IKEA's plans to build their largest retail store in the southern hemisphere, have apparently just received New South Wales government approval to proceed. Reports suggest it will require a short stroll of just 2.5 km (1.6 miles) to wander from the store's front entrance, past all the famous flat-pack merchandise, to the cash register. This store will be 37,000 square metres (for comparison, the largest IKEA in Stockholm is said to cover 50,000 sq m).
There are several intriguing environmental aspects to this announcement, which we explore below.The site for the store is a reclaimed landfill, known locally as Tempe Tip, so this is interesting redevelopment of a long term, degraded industrial site.
For this writer probably the most curious aspect of the location is that it will right next door to what I think is NSW's largest Salvation Army 'op shop.' Established at this location since 1910, this famous opportunity shop, or thrift store, is part of "one of the largest urban recyclers in the Southern Hemisphere."
Whilst we have mentioned many times on these pages (see links below) many of the environmental initiatives undertaken by IKEA worldwide, there does seem to be a certain delicious irony in having the biggest new household goods retailer, immediately adjacent the largest second-hand goods retailer.
Especially when IKEA highlighted a report suggesting "that 77 percent of consumers have such a big problem with clutter it contributes to wasting the equivalent of an entire room of space in their homes and up to A$217,390 in mortgage payments."
Will people donate their old solid wood 'clutter' to the Salvos, and then go next door to buy a new chipboard veneer version of the same thing? The mind boggles.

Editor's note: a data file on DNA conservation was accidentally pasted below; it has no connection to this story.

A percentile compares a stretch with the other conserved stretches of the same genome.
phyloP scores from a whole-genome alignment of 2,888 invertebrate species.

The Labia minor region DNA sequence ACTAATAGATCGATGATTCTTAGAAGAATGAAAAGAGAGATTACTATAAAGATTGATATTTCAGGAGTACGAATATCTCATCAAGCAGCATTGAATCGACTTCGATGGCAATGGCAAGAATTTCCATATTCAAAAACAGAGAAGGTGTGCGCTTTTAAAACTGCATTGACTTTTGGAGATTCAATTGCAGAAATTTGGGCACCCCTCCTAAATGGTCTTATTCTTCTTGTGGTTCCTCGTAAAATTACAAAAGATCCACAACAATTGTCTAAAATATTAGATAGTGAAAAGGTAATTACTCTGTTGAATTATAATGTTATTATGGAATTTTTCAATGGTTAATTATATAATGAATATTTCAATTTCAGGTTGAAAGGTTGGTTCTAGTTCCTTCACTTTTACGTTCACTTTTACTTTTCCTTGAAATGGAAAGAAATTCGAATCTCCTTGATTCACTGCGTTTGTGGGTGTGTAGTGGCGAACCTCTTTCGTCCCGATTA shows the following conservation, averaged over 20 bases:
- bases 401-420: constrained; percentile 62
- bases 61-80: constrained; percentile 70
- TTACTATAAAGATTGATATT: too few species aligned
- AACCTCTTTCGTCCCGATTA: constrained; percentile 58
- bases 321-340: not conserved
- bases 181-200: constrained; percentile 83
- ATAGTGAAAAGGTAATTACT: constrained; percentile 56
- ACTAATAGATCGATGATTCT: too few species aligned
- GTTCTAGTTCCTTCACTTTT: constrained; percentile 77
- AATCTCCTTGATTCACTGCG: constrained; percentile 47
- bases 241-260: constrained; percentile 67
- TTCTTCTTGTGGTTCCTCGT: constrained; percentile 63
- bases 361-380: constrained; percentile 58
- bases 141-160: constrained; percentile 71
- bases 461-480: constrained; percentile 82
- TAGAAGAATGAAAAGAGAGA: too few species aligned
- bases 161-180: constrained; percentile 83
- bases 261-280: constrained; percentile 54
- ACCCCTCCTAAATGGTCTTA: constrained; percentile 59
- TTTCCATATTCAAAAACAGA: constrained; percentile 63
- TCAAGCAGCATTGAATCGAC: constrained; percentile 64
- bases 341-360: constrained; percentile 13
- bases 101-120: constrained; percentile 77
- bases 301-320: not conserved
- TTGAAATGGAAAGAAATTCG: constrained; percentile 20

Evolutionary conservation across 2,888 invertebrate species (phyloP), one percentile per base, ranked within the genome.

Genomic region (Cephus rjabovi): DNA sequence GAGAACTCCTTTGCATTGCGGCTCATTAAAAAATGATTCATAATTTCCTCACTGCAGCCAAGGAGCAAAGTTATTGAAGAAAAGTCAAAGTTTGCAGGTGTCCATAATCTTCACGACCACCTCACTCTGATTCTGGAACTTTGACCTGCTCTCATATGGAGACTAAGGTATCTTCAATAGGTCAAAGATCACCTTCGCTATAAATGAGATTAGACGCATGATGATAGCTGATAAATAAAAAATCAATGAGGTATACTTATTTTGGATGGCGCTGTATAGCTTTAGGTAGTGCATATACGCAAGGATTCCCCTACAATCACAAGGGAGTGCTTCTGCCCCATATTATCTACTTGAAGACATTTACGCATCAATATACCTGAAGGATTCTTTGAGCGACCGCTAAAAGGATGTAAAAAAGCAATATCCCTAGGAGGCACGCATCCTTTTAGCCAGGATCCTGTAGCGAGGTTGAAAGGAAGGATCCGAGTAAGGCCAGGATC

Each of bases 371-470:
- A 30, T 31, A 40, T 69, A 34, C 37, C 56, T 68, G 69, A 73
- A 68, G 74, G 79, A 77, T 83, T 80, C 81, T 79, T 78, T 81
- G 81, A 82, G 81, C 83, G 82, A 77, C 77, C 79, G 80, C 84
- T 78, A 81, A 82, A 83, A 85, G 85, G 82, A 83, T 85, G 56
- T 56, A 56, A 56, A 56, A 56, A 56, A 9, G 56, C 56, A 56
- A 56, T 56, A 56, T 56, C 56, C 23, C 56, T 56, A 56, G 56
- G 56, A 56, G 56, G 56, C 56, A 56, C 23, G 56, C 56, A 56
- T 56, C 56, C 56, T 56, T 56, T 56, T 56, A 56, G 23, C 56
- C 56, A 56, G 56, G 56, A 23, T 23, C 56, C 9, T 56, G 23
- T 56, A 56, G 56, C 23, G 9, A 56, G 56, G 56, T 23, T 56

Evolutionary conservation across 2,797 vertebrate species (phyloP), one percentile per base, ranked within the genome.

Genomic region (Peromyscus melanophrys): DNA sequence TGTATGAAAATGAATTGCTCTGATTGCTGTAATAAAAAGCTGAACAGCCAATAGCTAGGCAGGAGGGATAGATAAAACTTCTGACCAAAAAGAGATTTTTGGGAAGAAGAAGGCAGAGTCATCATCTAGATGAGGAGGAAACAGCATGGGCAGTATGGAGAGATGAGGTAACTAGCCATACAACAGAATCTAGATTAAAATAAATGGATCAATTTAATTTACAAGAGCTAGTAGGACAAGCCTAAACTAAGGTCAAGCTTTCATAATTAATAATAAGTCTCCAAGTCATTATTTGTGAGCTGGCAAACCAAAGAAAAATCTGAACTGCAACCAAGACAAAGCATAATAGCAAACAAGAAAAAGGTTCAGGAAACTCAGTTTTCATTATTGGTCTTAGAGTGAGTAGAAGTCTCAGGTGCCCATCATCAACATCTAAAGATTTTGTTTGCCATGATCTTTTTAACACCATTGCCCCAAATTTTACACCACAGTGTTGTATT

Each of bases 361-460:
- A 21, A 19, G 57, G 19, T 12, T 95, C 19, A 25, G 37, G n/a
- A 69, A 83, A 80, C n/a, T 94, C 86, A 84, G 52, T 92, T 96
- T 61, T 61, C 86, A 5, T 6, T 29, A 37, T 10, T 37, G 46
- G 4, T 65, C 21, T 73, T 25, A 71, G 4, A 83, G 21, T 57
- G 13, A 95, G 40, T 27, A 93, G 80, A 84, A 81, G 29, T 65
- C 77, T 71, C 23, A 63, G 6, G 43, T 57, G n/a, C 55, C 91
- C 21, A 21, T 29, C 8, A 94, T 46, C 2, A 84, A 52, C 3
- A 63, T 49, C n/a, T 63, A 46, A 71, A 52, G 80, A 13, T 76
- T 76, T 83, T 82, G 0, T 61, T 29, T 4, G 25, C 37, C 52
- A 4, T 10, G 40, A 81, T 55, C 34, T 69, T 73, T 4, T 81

For no matter how many eco projects IKEA pursue, their furniture will never be greener than the pre-loved pieces obtained from the Salvos, as they are known, colloquially, in Australia.
Not only that, but this particular Salvos Store has signed up to the local council's and NSW government's 'Sustainability Challenge' program. To date they have recorded a 15% reduction in electricity use, as well a catalogue of goods recycled, like 49 tonnes of metals, 32 tonnes of cardboard, 165 tonnes of paper. As well as salvaging over 1,000 multi-use milk crates and sanitising more than 1,000 to make them suitably clean for resale.
IKEA will have their work cut out, being as good community citizens as the Salvos. But that's not to say they can't pull a few good rabbits out of the hat.
For example, their massive store in Logan, Queensland won environmental design awards, due to the fact that it flushes it toilets and waters it's landscaping from harvested rainwater stored in two 300,000 litre tanks. They also improved air conditioning efficiency by 60% through the use of 'chill beams', and overall cut their energy consumption by 20%.
From a building design and use perspective IKEA wanted to do even better than the Logan store. As the above chart, supplied as part of their sustainability statement(PDF) indicates, IKEA are said to be interested in a long term sustainable outcomes for the site and will be looking to the Tempe store to:
"represent a sustainability benchmark for a Bulky Goods / retail project in Australia as
well as a global benchmark for IKEA."
Will IKEA also win over the local community, by getting involved in nearby projects, say, helping clean up Alexandra Canal which is directly south east of the site, and has long been "recognised as one of the most polluted waterways in Australia."
And the location is immediately adjacent to the Princes Highway, Australia's Highway One which circumnavigates the continent and a major arterial road. And in this case it's only 8 kilometres (5 miles) from the Central Business District (CBD) or 'downtown' of Sydney. Already cause for major traffic congestion. Add in a popular retail store, with planned car parking for 1,700 to 2000 gas guzzlers, and you have one huge traffic management headache. Maybe they'll offer a free shuttle bus to the railway station on the other side of the highway?
Time will tell, but either way, this is shaping up to be very interesting juxtaposition between two retailers, who might be considered 'green', but for quite different reasons.
Photo credits: Top image The Age and map from Google.
More IKEA Environmental Actions
• IKEA Goes Dark For Earth Hour (But Not In The USA)
• IKEA's Social Initiative Debuts New Wall Hangings
• IKEA Puts $U.S. 75 Million Toward Cheap Solar
• Danish IKEA Intros Fleet Of Trailer Bikes To Get Those Flatpacks Home
• IKEA Bans Plastic Bags for Good
• IKEA Village Without the Allen Key
• IKEA's environmental background
• IKEA Management to Get Hybrid Company Cars
• IKEA Has Worms